Banning Some, Giving Others: Shaky Presence of Lulavs and Etrogs at Israel’s Airport
Pictured Above: An observant Jewish man examines a palm branch, known as a lulav, for imperfections in the Mea Shearim neighborhood of Jerusalem on Sept. 21, 2010, a few days before the Jewish holiday of Sukkot. Photo by Abir Sultan/Flash 90.
(JNS) A special task force will begin operating at Ben-Gurion International Airport in Israel in the next few days, charged with preventing the import of three of the four species that comprise the lulav and etrog combination necessary for the traditional celebration of the Sukkot holiday, which starts on the night of Sept. 23.
The Agriculture Ministry said its ban on myrtle (hadassim), willow branches (aravot) and palm fronds (lulav) is meant to prevent the spread of plant diseases and pests inside the country.
Inbound passengers will be permitted to bring in a citron (etrog), providing that they pass an Agriculture Ministry inspection at the airport.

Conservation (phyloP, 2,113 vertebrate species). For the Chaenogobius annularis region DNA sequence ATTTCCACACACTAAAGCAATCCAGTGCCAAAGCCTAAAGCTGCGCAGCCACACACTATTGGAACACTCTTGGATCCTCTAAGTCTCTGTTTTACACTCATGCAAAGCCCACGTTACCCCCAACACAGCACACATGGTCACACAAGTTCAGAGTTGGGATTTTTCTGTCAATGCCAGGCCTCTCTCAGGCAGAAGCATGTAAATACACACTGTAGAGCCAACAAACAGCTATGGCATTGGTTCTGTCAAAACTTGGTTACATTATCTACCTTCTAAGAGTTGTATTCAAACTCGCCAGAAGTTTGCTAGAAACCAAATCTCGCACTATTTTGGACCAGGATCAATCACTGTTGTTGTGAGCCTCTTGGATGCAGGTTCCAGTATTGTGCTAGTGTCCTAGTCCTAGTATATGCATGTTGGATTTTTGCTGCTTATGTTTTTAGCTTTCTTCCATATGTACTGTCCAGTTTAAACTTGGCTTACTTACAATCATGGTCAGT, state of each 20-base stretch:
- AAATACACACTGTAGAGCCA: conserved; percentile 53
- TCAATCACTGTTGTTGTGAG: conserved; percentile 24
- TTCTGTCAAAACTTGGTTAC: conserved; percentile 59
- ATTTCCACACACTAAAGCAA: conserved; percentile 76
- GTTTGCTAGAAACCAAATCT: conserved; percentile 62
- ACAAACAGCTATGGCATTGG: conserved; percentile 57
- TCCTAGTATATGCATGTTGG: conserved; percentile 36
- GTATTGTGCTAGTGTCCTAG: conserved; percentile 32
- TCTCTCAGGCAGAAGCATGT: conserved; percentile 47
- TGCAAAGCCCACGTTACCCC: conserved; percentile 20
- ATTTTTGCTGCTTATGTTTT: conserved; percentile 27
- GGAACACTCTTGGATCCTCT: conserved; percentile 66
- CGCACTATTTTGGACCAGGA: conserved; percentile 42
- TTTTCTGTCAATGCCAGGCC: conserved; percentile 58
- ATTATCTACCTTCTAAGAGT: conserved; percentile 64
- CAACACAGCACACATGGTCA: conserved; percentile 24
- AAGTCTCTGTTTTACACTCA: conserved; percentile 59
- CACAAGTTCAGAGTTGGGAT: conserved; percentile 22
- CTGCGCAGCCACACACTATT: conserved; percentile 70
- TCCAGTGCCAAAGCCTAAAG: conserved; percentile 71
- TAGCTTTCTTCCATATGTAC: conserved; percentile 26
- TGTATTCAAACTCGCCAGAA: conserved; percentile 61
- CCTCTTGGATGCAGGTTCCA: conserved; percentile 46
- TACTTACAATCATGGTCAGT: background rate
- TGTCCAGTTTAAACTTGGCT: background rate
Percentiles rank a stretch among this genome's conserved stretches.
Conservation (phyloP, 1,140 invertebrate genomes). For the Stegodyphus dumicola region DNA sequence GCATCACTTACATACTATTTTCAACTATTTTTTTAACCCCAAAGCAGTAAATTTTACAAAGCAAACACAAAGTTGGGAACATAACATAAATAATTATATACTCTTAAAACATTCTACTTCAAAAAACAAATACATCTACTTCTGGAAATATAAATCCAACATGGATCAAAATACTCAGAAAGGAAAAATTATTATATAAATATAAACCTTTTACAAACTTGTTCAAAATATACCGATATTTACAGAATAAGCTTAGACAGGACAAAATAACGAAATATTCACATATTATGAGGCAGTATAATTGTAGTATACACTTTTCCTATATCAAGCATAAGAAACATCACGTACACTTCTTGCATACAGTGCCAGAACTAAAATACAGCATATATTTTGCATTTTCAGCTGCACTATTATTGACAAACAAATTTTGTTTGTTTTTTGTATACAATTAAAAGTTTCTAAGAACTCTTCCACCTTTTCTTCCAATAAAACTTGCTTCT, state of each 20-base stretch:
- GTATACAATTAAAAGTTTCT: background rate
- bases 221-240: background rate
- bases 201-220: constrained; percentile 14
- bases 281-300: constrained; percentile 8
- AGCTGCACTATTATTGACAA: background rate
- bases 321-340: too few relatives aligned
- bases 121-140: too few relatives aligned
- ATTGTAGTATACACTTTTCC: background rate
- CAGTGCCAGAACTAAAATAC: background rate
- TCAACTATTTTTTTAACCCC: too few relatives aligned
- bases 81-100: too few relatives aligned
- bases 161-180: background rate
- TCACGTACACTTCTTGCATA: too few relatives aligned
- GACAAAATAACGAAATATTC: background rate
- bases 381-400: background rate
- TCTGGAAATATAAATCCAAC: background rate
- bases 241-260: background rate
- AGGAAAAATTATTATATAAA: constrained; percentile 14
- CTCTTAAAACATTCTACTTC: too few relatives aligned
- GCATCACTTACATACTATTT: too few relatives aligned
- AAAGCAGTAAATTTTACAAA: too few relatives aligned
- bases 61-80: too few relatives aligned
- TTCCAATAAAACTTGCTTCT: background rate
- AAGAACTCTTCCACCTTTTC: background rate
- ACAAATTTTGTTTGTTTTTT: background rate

Israel is the only country in the world that grows and exports the three plant types, and one of few countries that grows etrogs commercially.
Though offenders bringing illegal lulav parts into the country may be subject to fines or even criminal offenses depending on the severity of the infraction, the task force has purchased thousands of sets of the four species deemed kosher for use on Sukkot and will distribute them for free at the airport for all those who wish to receive them.
Ministry inspectors caught a woman last week trying to smuggle 40 etrogs, valued at more than $1,000, into the country by falsely declaring her suitcase was lost in the hopes of retrieving it later without having to pass through customs.